The Courier News from Blytheville, Arkansas on December 8, 1937 · Page 4
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The Courier News from Blytheville, Arkansas · Page 4

Blytheville, Arkansas
Issue Date:
Wednesday, December 8, 1937
Page 4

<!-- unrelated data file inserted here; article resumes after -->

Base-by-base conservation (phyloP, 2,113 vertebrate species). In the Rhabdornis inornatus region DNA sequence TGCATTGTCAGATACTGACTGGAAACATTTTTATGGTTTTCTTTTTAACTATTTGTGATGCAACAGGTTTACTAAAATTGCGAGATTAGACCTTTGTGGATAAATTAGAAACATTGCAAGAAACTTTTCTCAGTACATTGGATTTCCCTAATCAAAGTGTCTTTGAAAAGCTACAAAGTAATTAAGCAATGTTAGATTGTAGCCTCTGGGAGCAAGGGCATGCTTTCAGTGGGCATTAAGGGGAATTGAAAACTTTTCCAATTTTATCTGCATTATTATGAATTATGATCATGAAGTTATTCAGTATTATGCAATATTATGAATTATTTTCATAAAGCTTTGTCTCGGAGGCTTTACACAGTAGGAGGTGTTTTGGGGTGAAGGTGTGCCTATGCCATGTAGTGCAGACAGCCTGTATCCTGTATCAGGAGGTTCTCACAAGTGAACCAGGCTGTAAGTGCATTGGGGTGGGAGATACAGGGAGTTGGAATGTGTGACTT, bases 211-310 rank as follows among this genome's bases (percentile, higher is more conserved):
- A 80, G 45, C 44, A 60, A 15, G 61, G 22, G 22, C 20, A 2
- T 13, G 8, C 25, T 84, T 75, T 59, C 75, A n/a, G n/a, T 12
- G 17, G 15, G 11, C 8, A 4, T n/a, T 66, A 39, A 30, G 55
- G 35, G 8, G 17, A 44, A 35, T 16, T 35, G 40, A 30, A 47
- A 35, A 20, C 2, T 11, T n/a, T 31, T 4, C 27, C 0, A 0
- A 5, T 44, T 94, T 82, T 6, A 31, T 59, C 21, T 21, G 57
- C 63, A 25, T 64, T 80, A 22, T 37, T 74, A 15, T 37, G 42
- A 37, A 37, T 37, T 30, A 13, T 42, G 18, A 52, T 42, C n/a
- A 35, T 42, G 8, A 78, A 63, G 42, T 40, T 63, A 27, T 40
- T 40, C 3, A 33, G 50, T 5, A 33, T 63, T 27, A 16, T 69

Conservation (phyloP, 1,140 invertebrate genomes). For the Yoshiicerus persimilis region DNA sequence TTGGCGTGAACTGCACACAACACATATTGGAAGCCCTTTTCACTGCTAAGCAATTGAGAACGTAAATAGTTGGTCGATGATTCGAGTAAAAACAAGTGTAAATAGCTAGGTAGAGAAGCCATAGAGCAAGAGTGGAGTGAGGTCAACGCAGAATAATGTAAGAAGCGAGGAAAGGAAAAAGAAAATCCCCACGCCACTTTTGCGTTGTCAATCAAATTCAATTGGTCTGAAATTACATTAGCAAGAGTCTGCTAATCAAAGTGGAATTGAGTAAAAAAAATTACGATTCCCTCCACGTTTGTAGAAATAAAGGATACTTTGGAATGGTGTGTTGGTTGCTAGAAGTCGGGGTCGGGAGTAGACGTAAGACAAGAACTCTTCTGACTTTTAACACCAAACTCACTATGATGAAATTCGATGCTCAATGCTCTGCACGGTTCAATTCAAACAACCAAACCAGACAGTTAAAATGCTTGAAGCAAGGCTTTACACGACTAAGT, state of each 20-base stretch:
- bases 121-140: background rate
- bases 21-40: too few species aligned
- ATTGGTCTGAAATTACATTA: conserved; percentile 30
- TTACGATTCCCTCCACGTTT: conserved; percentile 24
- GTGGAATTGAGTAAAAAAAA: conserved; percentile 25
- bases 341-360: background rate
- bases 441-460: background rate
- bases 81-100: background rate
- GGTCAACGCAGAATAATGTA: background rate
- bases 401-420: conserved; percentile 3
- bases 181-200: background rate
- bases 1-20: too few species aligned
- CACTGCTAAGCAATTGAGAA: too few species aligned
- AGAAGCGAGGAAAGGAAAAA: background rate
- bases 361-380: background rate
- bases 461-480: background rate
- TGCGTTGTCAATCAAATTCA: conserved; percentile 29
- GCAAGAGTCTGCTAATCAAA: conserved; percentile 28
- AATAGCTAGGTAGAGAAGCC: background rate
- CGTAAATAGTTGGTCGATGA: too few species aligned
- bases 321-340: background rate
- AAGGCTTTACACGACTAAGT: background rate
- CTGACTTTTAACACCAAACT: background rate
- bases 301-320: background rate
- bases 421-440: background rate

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FOUE BLYTHEV1LLE, (ARK.) COURIER NEWS ' THE BLYTHEyiLLE COURIER NEWS V • THE OOCRBR NEWS CO. H. W. HAINES, Publisher eolc Nations] AiverUsing Representatives: Xrijans?^ Dailies,/Inc, NEW York, Chicago, L>c- *iwt, St. Louts,' Dallas, Kansas City, Memphis. Published Every Afternoon Except Sunday jSruered as second class mater st the post alike' at, Blytheville Arkansas, under act of Congress, October 9, 1917. .Served by the United Press " "~ SUBSCRIPTION RATES By carrier In the City of BJjthevtlle, 15c per wec'l;, or .65c per month. By mall, wlttitn a. radius of 50 miles, 53.00 per year, $1.50 far six months, 75c (or three months; by mail lit postal zones two lo six. Inclusive. 56.5D per year; In zones seven and eight ,$10.00 per ycor, payable 'in advaricc. Greed Dims Luster i of Mann 'Miracles' Thirty-six years ago, alnii). il .l In Uv.. 1 ility, a g-il'tcd Italian .sat him down, tapiKxi n teiegr;ij)!i key, and prj'i'ormotl a miracle. Tlie 1 firhiUeriiij,', crackling K]IU.I'|;S which his key-tapping caused to jump into tlu- air were weak lilllo (liinj;s — apparently. .Tlioy .flushed and died, and a person lifilf ;i mile away could neither have seen nor hourd them. But .somehow they reached up into empty spurc and tapped nn in visible source of energy; and far across Ihe Atlantic ocean they caiiKitd a telegraph rcccivinjf .set to click out a rnc.s- Ahu'coui had 'bridged space and had sent a message 11000 miles through the inert atmosphere. His miracle of .wireless telegraphy .is a 'familiar one, by now; so familiar that most .of the lime we fail lo recognize it ass a miracle at all, unfl take it just as miicii for granted :<IK -we "do such cvory-day minifies as sunrise, a baby's laugh or the love of a :boy for a girt. But it VcniuiiLs a miracle, .iioverllK 1 - Ifss; -and we might have a better understanding of tlie world we live -in if we could 'remember that the whole structure of modern society is built on just such miracles,^ so that the mere existence of -our complicated .civilization is one of the most breath-taking miracles -of all tinic, ^ !'.,'.''' • "Tim real truth about, mantis nirt iit all the sort of truth that the '"realists" jn-odaim— that ho is just auotliur aninial, with greed and .seH'-interesl liis eternal motive-springs. Jt i;; a much more noble and surprising truth: that he is a miracle worker, able to transcend the limitations which nature has put ujion him, capable of surpassing himself and of building for himself a world infinitely complex, beautiful and wondrous. Consider Marconi's miracle, for instance, and all that has grown out of il. The ship at sea is no longer isolated. Nation now talks with nation, over mountain barriers, limitless deserts and slurm-bo'iiml ocean. The air by night is filled with music, which can be inp- pcd by any man who owns a cheap little box of tubes -and wiren. And the .irdinary daily life (| m | wc |j vc ;, kcycd to this succession of miracles, so that if they should suddenly cease to ex- ist we could not curry on our regular routine at all. •Now one thing is certain about people who inhabit such it world: they have to live up to It. If they can perform wonders that make the genii of the Arabian Nights look like stupid incompetents, they cannot very well go on living by the ideals and customs of Ihe cave man period. The old jungle-rule of tooth and claw Ills this era no belter than does a stone age hatchet. War, dictatorships, coiifldcnceless wealth, unscrupulous domagogery, oppression in any or all of ils forms— I hose limits ni'c disastrously out of rlate in our modern nge. Miracle-workers like .Marconi have set us free of the limitation!; of nur physical world; now il is up to us to set ourselves free of the limitations of our own blindness, givotl and I'ollv. WEDNESDAY, DECEMBER «, 1957 Good Music for All !l is ijuile passible thai I ho i)2-pieoe .symphony oi'cheslivi which NHC; will put en (he air (his winter will do more to stimulate a general public enthusiasm for great music than all the exist ing orchestras have been able lo do in a generation. For the sad fuel about the line music which > the ordinary orchestra produces is simply • thin: the .general public, considered as a whole, simply doesn't hear it. The halls in which il is performed arc too small, for one thing; worse yet. "society" has managed lo- piK an aiini of lop Imts; and .-evening gowns annul symphony music, and the man in the street is made to fool thai lie isn't particularly want-" e.d on the premises. So the orchestras play to a relatively .small Nlnittmi of the ;pt>piilntion. The NBC orchestra will be dilVerenl 11 will exist solely to send the best, music into the home of every citix.en who cares to turn on his radio. Goo;! music is about lo •hunt up its jxiblio, instead of letting the public hunt it. The result should be <;poch-making. Sft&SW! We c.xpclied 80 last yi:nr for desert In); their wives.—Jelfcrscii Davis, hobo -king," njsltiiis Ills .subjects io go home lor Christmas. * * * H would have been enormously useful lu us, and (lie .sooner it is revived untlrr Ihe auspices congrnhl to American labor Ihe bcilrr. -George Bernard Shaw, commenting on llic Duke of Windsor's canceled lour of America. * + * Hows still have an Imuorlnnl part in military operations . . . mounted troops are of great, vnlitc in ccrloin Munitions.—U. S. Secretary of War Harry Wootlriug. * » * 1 should like lo play the organ nml ,)| f ivc tin- Cleveland orchestra piny wi!|> inc.—Kenneth Wolf, 0. Cleveland. 0,, considered .« child jjroil- igy pianist. * * * liKc (lie moving pictures, tin:' average pro- iirain of Uie braadcu.stcr is ,iuldrrsvscd (a an intelligence )>o.sscsscd by n eliild of 12.—j-vticrnl Coinmunicnlions CommlsKionrr Ocorgp I'.iynr. OUTOUB WAY By Williams SIDE GLANCES By George Clark ^2^g^^y OREN ARNOLD, Cop^sJit W7, NEA S«vic«, Inc. "He roust be a pretty good man. He has held this job with the Klwe ever since I can remember." THIS CURIOUS WORLD a Ferguson , GRAPES WERE TURTLE. BACK ROOK. OVEIBJ-IA N<31NG P(NEVILLE, KV-, : IS .FASTENED IN PLACE WITH A MASSIVE CHA<N.. SO LARGE THAT A NUMBER OF /W(JLE TEAMS WERE REQUIRED TO DRAG IT UP 5 THE MOUNTAIN SIDE. HAS SHONA/N THAT THE. "' TAIL. Oi= A HEAL-TWV Pl<3 /V\AV CLIRil, TO - n-9 nrrER a thorough inve.rtigntion of liirions breeds of lio's throngli- out the country, tne 'important question of which way a ho"', mil .slioiilrt curl 'has been settled, u seems that it make:, little dilicrenc; which direction it lakes . . . clock-vise or counter clock-wise just so long as it curls. ' ' NKXT; ,n n all of Hip menus-of Hie Mrtar sj-slcm liavc iinniw.- GOOD GOSH f AKIM' OUT TH' -COFFEE CAWS ~ WHv, I DUST MYSELF OPF OUT --' : •• V.^ Boil Ciollung, Baihe, A.p]>Jy Sulphur .'rs to (llcaii Liwi From the Boilv This is (lie concluding arljdr in a scries :i»j- Dr. .fislilmln on bcdy -parasites and hov, llirv may be eliminated. I No. Ml) J-.uilw. Journal ol Uie .iinmraii Medical lUsnciatiim. ami of Hygcla. the Health Ma; When, lice begin to .live around Die body, particularly tn the seams ot underclothing., they -are ttiftoill I" remove, lu an ordinary scorch Iliey urc not .-likely to be (ound on Uie skin but rather vonccnlnd in Hie clothing and oncii.-.ioii.-illy in i)ir hairy regions,. They fjrt on the r-Mn only when 'hungry. Sometimes their presence <-au he delected'by the-facl-ttiat tile hairy regions nrc contaminated by Die CRRS or nit.S'Ot Uie body louse-. On other occasions, mmcime wounds which they .produce are [omul ou the skin surrounded by n slightly bloody arcn. .lust as soon tis. the pariiMtr begins to bite, ttchivip orair.s. Then llic areas are covered v.-ith sciibs nn.1 r.rust.s nnd thrrr i,, »].•,<> Uie •ibllit) »l MTomluiy mie-.-tion Iruni sernlcluny. Where the lice have limi Ion; ilmbilitiiUi of the skin, discolors- tloiiB may-eventually occur. In i.icl, among the inhabitvnHs ol nop- houscs. the ^rescuer ot lln- orgnn- IMHS Is so frequent Hint liiry o?cu- iU'.ially attack in such numbers .ns •to cvorlucc tenons (llaui-ilcr.. of !he .''kill, called "Viiuabond't di;.c:isc." Chief clanscr of such Im'esutioii .Is the possibility of the clcvc!p|>- incut ol irbwcittc;--ii<);l iwil -,i)m-h when iirciUly . iulcckd may even m«lucc death. Body lice usmilly bjtc around the .neck, iliouldcr;; and 'buttocks. j In rl<!(liii<- ihc bodj- cif thcsr p»r- nsitM. il i^ ncrc-wary lo koi! nil , clclhmg or lo steam H lo .•.tcrlliaa- j tion in liigh iirci.snrc steam .-iicrm- j zcr;;. 'Hie orgiiiilsnis an tlic liodv ; miiMt br removed .i.-> well by givi j hot XOAU baths and applyin-i "flu j in? .powders eontiiining sulphur. ( Line which live in (he lower I areas of the ubrlonictt are snide I seen on children. They uile deeply ! and almost inyariably' produce IH'. He ;.)iuts or bloo-.i ai'.d inn^iiimv : tion. 1 Koine lime.', (lirir bilin; is usso- ciiUecl with UK- Hpiir.irancr ot <lis- rolorations r.i the tkin. believed to be due to (lie lad that the pcisrm- ous saliva ol ibe parasite breaks HI) tbr ml coloring matter of the i bloo<l and leaves irimder tho skin. ; Tor the treiitmcm. o! this type ot 1 infestation, u is customary to use strong ointments coiitainin-v toxic tlniB.s whirl) the irtiysirian proscribes, SoiiiPlinicj. Ihe dnun IIMS! | irritate llir skin. Tliry run. lur.v- | ever, necessary lirst, to destroy (lie i parasites. 'Ilie irritation:, mnv'lhin ] be overcome by t|,e ,, oC O [ ^oolli- ing ointincnl-,. Kansns \Vlu-ivt Nul ho C.cuil [ TOPEKrt. K,s. ,ut'i - Less ) \\lieal with Jo-.'.or |nicc-. id 1MJJ JAVUS Ihe forecast i,,;, ( io lor Kaiii:!., .by 11. L, CoiiiiK. rcdcval u-ncul- , turn! statistical!. He- based hK j inoisturc at. the time o! lull ivi-d- I Ing. CAST (I HO li B U T HAJU1V—IICID, cx- Jl I) 1, I S « A I, X X C — IJtrolni', JJtil'ryS partutT, nor> v m;j; uiiti imUniii metulier of Unity'* party. IIADHS JOXES—liloiifcrj meju> Ijfr Uitrry'tt jinrljv » « 4 A>ntcrilityi i.ont lu tlin under- Krmuid ctiv<Tiii llol; mid .^]t'lli.Mli hull*-.- of lltlrsl tiittl builder. Then tin'?- KVK u HKhl, lienr u voluc (hey wonder. CHAPTER XVI pOR all ol man's genius, one . great mystery ol life lias never been even partly solved. It is the strange luslon ol souls, ot spiritual entities in man and woman, when consciousness o£ love is declared, mutual and sincere. It grows with a sudden ecstatic surge, thence in ,1 gentle and somehow stflccato harmony, ever increasing, never reaching an end of its own accord. It is as old as Adam, lout cadi man must discover it for himself. Robert Barry discovered it there when 'death was hovering, when he fully believed that both lie and Melissa were losing their minds. They had been lost in utter darkness for many hours, perhaps several days. They could not even guess how long. They had slept at times, fitfully. Embracing each other now, in tire moat sacred of. moments, they remained silent and very still. Seconds passed— Bob knew not how many—and then suddenly Bob got. a grip on himself. He saw himself as ,a whimpering baby afraid of the dark. Anger replaced fear. Then his trained mind took command. * * * "TffHY, I'm not hysterical'." He " murmured il to himself, even as he held Mnry Jfelissi there. "On the contrary, I feel remarkably calm." He shook his head, us if to clear his eyes ol the darkness. He looked behind him again, which •would be down. '"LISSA!" He almost shrieked if. r " 'Lissa!" He was tense with .excitement again. But he forced himself, to be analytical, critical of, his own! reactions. No, this was not hys- ,teria. " 'LISSA! That IS a light! Look '—HEY! HEY! HELP!" Thirst had muted his voice terribly, but he made all the noise he could. He threw rocks. 'Lissa-! Tlie Editor's Letter Box yelled too, and between them they made a din of it. Voices answered, from far below. The two understood no words, but they were suffused with happiness. Salvation seemed at hand. They were almost hysterical with anticipation now. "It's Hades Jonesl It's Jones! And Holliman! They must have found an outlet hole below somewhere. They're coming! Oh, 'Lissa they've found us! They " She too was talking, jabbering They called and hallowed, and hugged each other as the lights grew stronger. Help was np- proaching. They dared not move much, Jost they fall over the ledge, but they squirmed in righteous glee. The rescue party was Blow in approaching. It had been far below, and the lights disappeared frequently as the men moved around rock formations. They flickered, too, Bob saw. He began lo wonder. Why In the name of goodness hadn't Hades used one of the lanterns, instead of -.torches "Hello, HADES? HOLLIMAN?" Bob yelled, when he knew they were within 30 yards or so. The lights stopped instantly. No answer came. Progress of the rescuers seemed very strange, then. Bob and 'Lissa peered at them intently. "Hejr, what's the matter? Can't you see us?" Bob was impatient, QTHER lights were jgnited then, and the group separated. Bob and 'Lissa couldn't distinguish the approaching .men clearly, :but he began lo think he saw a half dozen or more -forms. Moreover, there was a new and absolutely strange murmur of voices. "Bob!" whispered 'Lissa. "Are you—all right? Do you see what I do? I moan, are we out of our minds? Is this another nightmare after all?" "NO! No, I'm sure! But I don't know what. It's not our party that's certain. Stand still atid watch. HELLO THERE! WHO IS IT? WE NEED HELP!" Somebody answered immediat- ly, but—in a strange tongue! Bob was utterly amazed. He was a linguist. He spoke Spanish, the Mexican dialects of it, not to mention tlic ordinary Indian languages of southwestern tribes. But this garble was foreign to him. And the men themselves, slowly approaching, were foreign. The whole thing was impossible. It a scene from some -weird, imaginative Jairy tale, a bit of sfage imagery, theatrical and impressive and simost devilish. ,Bob was breathing hard, and he could feel 'JUissa trembling. "Good Lord!" He mumbled it. "I never knew it would b« this way." But in the same moment Ira knew it was real! The light was visible. The m«n were tangible. They were brown men, he could s«e now, which would roost likely make them Indians. But the setting, the utterly fantastic .circumstance — it was something to read by a fireside and scoff at, or a bit of trickery from Hollywood, except for the salimt fact that the brown people approaching were absolutely «]ivc, and that his own jnind was now as clear .and alert as .he :had eyvi known it to be. * * « 'pIIE strangers spoke repeatedly •*• to him. Some .of them, .he noted, held weapons; rather well made weapons of natural sticljs and stones. They wore scant clothing, mostly lain cloths ,and a crjiaa sort of sandals. They were »us- cular- men, and they were graceful, but they were not menacing. They tried time and. again to communicate with Bob .and Melissa, one man especially .doing -the talking. Bob talked back, in .all the dialects he knew, but in sain. Then jie motioned for weter— and got it. Some man liad brought a skin container, from which 'Lissa then Bob drank and asked no •questions. Bob forced her to take it swallow at a-lime, with long waits between, lest she suffer-spasms of -sickness nnd pain. Somewhere he bad Idr- tunately heard this warning, probably from old Hades.' '• • : '•; They got lood, ,too, a dried .meat. It was hard, and unsaifed, but >it was as ambrosia. Bob then .-thought to divide the last small chocolate candy with 'Lissa, but suddenly at the man who appeared to be leader. ThebrovVn man sniffed hVtasted 'it, ate -it thea with childish glee. All the ; brpwa men had been staring with a con-., sumihg curiosity, at white skin, at clothing, at Mary Melissa especially. Finally they signaled to.the two to come, heading back down the trail. "I suppose-we'll awaken after a while, honey," Bob grinned aiidl held her as -they walked. -"But whatever this-is, it's one-to''write down in trie books!" ' - ••••'.'• She gavc-no answer.-She'-Ws too'overwhelmed. •<•>..'•••. .-.. (To Be Continued) I'raises Mrs. Lane I Dear Sir: | A .few days ngo Uie Memphis Press .Scimitar had a picture and short bicgrapliy of Mrs. Martha Lane, or our city. I would iljse to add something to that, having known Mrs. Lane since I was a little girl. • I knew her mother, Mrs. Polly ! Ann Rye, a noble woman of the real pioneer days, she lived in what was known as the Rye settlement anci administered to "the sick nml distressed, going by liorsc-back to do so. i Mrs. Lane is (.xaclly what our President says, "A qootl neighbor". 6he is a. splendid Christian woman, who always lias time to be progressive, sympathetic and kind. No Oho has ever gone to lier .for advice or help .but that she, in her busy life, would stop to console, '5 ind o ".n t.rass quote passages of scripture to them. They uualy went .their ways, better men and women. Her children adore .her, and consider it a. privilege to grant her smallest wish or -request. _In her Jailing 'health we. have been ripprivfirt of her presence in our civic clubs :fpr the betterment 01 Bifincvnie mit we '.mon 1 sue is i interested and watching .to see how we .nre carrying on. This, I think, -would be :hcr sentiment; "Of .all .the sif Is Uie greatest .are friendship and iirtslit>\ ie.t others pray for the harvest yield, Jor the golctcJi grain of the fruilfvil fieldr-. Hmnbly, our prayer to .ttiec is .sent, tiiat when we reach our journey's I end, some one will BBV 'farewell, friend.'" Mrs. C. :E. Crieger. Onion and Garlic Win Health Officer's Praise ALBANY, N. Y. (UF)—Dr..J>anle;i V. O'Lsun; Albany health. commissioner, contends -that 'onions and .garlic arp useful in combating infectious diseases because -of itrielr immunits' to -bacterial attack. "Yes. sir, -weeping over onions may soon be changed to cheering for the onion and garlic," he said. "The very chemicals in onions snti garlic whicli bring tears to the cook's eyes as. she prepares the vegetables, are .now found ,to ,havo germ killing powers." The serm-killijig, tear-starting- chemicals have been isolated ibv Ur. Robert E. -VollratH, professor of physics, .and Dr. Carl .c 'Ijlha- gren, chairiiinii of the ibac'terfo- Wgical .department of >the Uulyer- There are 2160 miles ot railways in the state of Utah. OUR BOARDING HOUSE WELL, MERE YOU ARE COvVW TO TH 1 TAMK VVITM A BA.Q OC 1JIJTS, TO COAX YOU OUT— — WE.-COJST 'HEARD ~TWAT SOME- OKJE LEPT T!-l',CAaE POOR AJAR AMD 1 THAT A PLOCK OF GOT LOOS YEM •THOUGHT MAYBE THEY HAD COL.LAP.EP YOU TO TEST VOUR BELL, AMD TOUWD IT CRAC -YOU LOOK AS IF SOMEOK1E HAP BSENJ TAP- Pllsie YO.UR SKULL TO SEE IP IT •SOUMPED HOLLOW.' fjf » I»J7 *» l«t< HB»ICf, me. T. M. Cf 0. V. S utr. Off «*-_>•£ ,*,,\r. tl_